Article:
Basic scientific and clinical translational progress in oncology has progressed at an exponential rate over the last 40 years. Much of this progress was germinated in the laboratory, where rigorous scientific dissection of the biological milieu that is neoplasia has been undertaken. Our basic understanding of cancer stems largely from interrogation of this very process, in human tissue samples. In Australia, tumour and tissue banks spawned in the latter half of the last century are now beginning to bear the fruit of scientific and translational discovery, as the critical mass required to definitively crystallise the biological and genetic principles of malignant proliferation has been achieved. This will only continue to be the case if clinicians and scientists alike continue their commitment to development and maintenance of high volume and high quality tissue banks.
Basic scientific and clinical translational progress in oncology has advanced at an exponential rate over the last 40 years. Much of this progress was germinated in the laboratory, where rigorous scientific dissection of the biological milieu that is neoplasia has been undertaken. During this time, we have seen parallel progress in information technology systems and mathematical modelling that facilitate experimentation without in vitro or in vivo tissue experimentation. However, our basic understanding of cancer stems largely from interrogation of cancer in human tissue samples. Tissue banks spawned in the latter half of the 20th century are now beginning to bear the fruit of scientific and translational discovery, as the critical mass required to definitively crystallise many of the biological and genetic principles of malignant proliferation have been achieved. This will only continue to be the case if clinicians and scientists alike continue their commitment to development and maintenance of high volume and high quality tissue banks.
In 1952, Rudolf Klen pioneered one of the first modern day tissue banks at the University Hospital Hradec Králové, Czech Republic.1 The conceptual framework upon which modern day banks operate still rely on the early principles championed by Klen. He originally characterised tissue banks as institutions that specialise “in the harvesting, processing, preservation, storage and distribution of various kinds of tissue for clinical and experimental practice”.1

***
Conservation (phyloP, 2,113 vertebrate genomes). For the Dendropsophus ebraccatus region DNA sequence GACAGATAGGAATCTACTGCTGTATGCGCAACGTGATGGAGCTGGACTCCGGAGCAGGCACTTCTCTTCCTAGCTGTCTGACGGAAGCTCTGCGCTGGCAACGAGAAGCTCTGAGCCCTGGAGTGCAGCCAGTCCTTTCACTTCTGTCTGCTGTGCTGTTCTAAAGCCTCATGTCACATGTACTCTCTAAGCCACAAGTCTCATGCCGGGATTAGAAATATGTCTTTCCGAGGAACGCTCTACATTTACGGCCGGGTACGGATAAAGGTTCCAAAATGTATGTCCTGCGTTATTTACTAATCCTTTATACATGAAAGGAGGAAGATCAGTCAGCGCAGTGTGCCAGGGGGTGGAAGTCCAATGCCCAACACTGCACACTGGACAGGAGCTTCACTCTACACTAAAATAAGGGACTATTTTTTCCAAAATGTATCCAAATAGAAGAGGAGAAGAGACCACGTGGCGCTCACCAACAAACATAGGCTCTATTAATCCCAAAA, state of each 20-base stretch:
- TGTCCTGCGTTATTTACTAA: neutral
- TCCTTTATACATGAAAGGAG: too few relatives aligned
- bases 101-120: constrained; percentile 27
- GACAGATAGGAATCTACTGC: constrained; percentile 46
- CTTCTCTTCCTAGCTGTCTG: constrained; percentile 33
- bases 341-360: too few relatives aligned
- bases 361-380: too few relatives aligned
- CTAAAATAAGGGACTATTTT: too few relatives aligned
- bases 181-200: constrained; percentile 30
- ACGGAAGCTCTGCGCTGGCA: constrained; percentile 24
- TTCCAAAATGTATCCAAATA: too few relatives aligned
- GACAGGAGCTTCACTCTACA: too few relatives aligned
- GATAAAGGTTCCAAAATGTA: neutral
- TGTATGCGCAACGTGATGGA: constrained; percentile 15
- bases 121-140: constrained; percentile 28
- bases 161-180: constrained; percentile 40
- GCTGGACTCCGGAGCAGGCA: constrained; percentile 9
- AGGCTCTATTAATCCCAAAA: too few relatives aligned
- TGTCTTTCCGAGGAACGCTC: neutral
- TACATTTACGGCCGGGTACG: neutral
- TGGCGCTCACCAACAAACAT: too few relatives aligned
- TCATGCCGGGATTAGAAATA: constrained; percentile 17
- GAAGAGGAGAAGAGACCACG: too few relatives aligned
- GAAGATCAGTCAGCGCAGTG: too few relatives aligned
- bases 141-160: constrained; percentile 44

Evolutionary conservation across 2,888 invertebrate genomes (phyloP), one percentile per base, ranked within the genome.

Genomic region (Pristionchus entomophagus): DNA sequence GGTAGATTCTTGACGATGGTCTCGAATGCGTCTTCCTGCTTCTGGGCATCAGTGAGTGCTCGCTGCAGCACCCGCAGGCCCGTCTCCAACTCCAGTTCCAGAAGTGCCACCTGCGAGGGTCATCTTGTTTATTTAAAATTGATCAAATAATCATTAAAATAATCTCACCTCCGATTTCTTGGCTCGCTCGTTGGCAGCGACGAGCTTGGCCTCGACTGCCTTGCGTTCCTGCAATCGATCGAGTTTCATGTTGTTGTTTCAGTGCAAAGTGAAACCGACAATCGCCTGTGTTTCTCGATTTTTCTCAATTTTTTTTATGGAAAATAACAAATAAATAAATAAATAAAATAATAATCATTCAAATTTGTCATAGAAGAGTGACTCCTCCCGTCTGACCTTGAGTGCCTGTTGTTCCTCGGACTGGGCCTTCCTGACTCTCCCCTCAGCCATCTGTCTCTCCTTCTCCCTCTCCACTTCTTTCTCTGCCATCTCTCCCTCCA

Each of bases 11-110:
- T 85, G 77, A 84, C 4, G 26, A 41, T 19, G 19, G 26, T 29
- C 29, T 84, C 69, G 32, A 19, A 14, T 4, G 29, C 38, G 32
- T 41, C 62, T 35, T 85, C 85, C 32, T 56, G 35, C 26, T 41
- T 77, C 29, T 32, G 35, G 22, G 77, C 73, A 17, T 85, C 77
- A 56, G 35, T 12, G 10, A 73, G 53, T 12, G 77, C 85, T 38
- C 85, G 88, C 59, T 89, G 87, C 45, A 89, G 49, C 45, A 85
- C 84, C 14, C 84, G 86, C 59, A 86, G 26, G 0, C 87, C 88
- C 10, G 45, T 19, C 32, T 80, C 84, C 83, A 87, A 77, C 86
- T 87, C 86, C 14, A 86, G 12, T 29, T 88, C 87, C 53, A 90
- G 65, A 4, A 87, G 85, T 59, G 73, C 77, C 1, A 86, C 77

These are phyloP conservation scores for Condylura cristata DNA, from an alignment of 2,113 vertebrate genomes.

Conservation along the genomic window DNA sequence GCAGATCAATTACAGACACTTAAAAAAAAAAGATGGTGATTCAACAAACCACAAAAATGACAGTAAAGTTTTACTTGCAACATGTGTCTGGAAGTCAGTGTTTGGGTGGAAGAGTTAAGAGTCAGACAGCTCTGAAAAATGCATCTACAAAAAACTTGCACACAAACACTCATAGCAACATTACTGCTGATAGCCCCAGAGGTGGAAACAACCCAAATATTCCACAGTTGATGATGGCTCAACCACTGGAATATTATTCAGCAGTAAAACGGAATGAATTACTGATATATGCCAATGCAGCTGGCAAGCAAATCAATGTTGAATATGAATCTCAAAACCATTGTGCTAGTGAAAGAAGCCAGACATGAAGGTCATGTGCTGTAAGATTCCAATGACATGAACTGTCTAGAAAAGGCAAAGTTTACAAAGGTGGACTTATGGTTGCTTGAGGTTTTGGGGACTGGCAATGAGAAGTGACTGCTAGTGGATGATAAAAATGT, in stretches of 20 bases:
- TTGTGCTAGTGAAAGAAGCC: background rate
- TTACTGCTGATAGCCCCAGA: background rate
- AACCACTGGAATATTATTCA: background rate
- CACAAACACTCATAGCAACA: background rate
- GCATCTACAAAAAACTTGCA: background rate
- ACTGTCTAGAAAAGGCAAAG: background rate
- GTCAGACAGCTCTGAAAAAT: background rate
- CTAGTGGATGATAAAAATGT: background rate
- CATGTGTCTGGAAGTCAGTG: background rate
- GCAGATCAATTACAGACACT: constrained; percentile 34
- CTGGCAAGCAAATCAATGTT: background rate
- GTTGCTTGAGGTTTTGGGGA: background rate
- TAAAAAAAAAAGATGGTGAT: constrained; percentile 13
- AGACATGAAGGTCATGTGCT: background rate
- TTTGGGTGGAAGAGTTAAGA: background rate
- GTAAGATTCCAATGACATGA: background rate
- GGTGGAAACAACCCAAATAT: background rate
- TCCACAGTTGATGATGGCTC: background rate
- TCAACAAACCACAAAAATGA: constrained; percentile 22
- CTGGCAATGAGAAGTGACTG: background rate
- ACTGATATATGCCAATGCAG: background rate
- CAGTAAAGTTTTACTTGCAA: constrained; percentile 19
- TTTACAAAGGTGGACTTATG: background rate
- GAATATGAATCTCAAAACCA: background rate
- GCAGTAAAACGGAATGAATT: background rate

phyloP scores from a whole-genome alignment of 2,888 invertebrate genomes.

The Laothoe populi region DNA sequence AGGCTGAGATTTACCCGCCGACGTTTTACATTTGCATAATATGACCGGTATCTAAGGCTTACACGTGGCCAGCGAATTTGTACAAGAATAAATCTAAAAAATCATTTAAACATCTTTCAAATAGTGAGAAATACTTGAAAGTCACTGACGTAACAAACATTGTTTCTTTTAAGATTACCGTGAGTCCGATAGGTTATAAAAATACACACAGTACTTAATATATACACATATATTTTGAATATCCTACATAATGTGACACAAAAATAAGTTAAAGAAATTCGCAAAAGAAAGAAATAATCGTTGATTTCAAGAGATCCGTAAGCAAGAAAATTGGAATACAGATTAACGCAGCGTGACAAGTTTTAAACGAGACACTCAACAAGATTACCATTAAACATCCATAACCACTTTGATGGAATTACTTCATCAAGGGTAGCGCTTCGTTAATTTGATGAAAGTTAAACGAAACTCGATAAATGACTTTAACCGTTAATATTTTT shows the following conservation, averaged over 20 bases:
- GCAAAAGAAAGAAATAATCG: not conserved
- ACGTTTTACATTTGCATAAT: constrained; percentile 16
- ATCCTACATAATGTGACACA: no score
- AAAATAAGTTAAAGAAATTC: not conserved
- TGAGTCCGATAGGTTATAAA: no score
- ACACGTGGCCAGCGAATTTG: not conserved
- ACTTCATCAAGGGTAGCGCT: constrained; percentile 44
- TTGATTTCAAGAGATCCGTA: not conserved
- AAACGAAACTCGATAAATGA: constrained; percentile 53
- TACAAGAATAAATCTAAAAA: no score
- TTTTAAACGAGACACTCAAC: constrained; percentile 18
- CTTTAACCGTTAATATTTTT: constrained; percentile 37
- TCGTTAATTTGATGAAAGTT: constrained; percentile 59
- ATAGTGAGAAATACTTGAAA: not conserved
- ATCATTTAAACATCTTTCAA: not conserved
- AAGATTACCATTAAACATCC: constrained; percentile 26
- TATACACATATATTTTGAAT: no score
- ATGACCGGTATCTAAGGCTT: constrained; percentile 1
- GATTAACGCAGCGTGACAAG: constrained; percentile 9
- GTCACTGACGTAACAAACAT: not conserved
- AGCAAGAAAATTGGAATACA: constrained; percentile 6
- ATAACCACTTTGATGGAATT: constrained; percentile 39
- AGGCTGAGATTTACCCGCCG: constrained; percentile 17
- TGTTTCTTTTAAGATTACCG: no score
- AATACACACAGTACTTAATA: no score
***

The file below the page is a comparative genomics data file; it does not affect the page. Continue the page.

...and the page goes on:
While originally a repository for cadaver tissue, this bank slowly evolved to encompass living donor tissue for a number of purposes.2 The success of this institution, in both biomedical research and clinically related activities, stimulated interest in replication of this experience the world over. Today, tissue banks in various different forms exist in almost every clinical and/or research setting and have contributed unquestionably to our understanding of pathology and cancer in particular. Locally, for example, the Cancer Research Network of Sydney University now formally recognises nine separate tissue banks encompassing a range of neuroendocrine, head and neck, upper gastrointestinal, hepatopancreatobiliary, gynaeacological, breast, melanoma and paediatric malignancy.3 Similar tissue banks exist all over Australasia and have been responsible for innumerable published works of sufficient quality to attract ongoing support from the National Health and Medical Research Council.
The evolution of these banks has seen great change over the years. A ‘snatch and grab’, ‘good idea at the time’ mentality in the early years has given way to a highly structured and organised process of patient consent, tissue procurement, storage, preservation and access. The boom in our molecular understanding of disease has also forced us to think broadly regarding the ethical and moral responsibilities involved in storage of human tissue, issues that will continue to challenge all those involved in tissue banks and society at large forevermore.4
Hansson, in his review of the quality of care and ethical issues involved in tissue banks and medical registries, cites the human papilloma virus vaccine as evidence of the translational impact of such resources.4 He argues that causality was only achieved in the laboratory setting, as a direct result of banked human tissue and prospectively collated clinical data that definitively proved the significance of human papilloma virus in cases of cervical cancer. Further experimentation ultimately led to the development of a vaccine that will unquestionably have a major impact on this disease for years to come.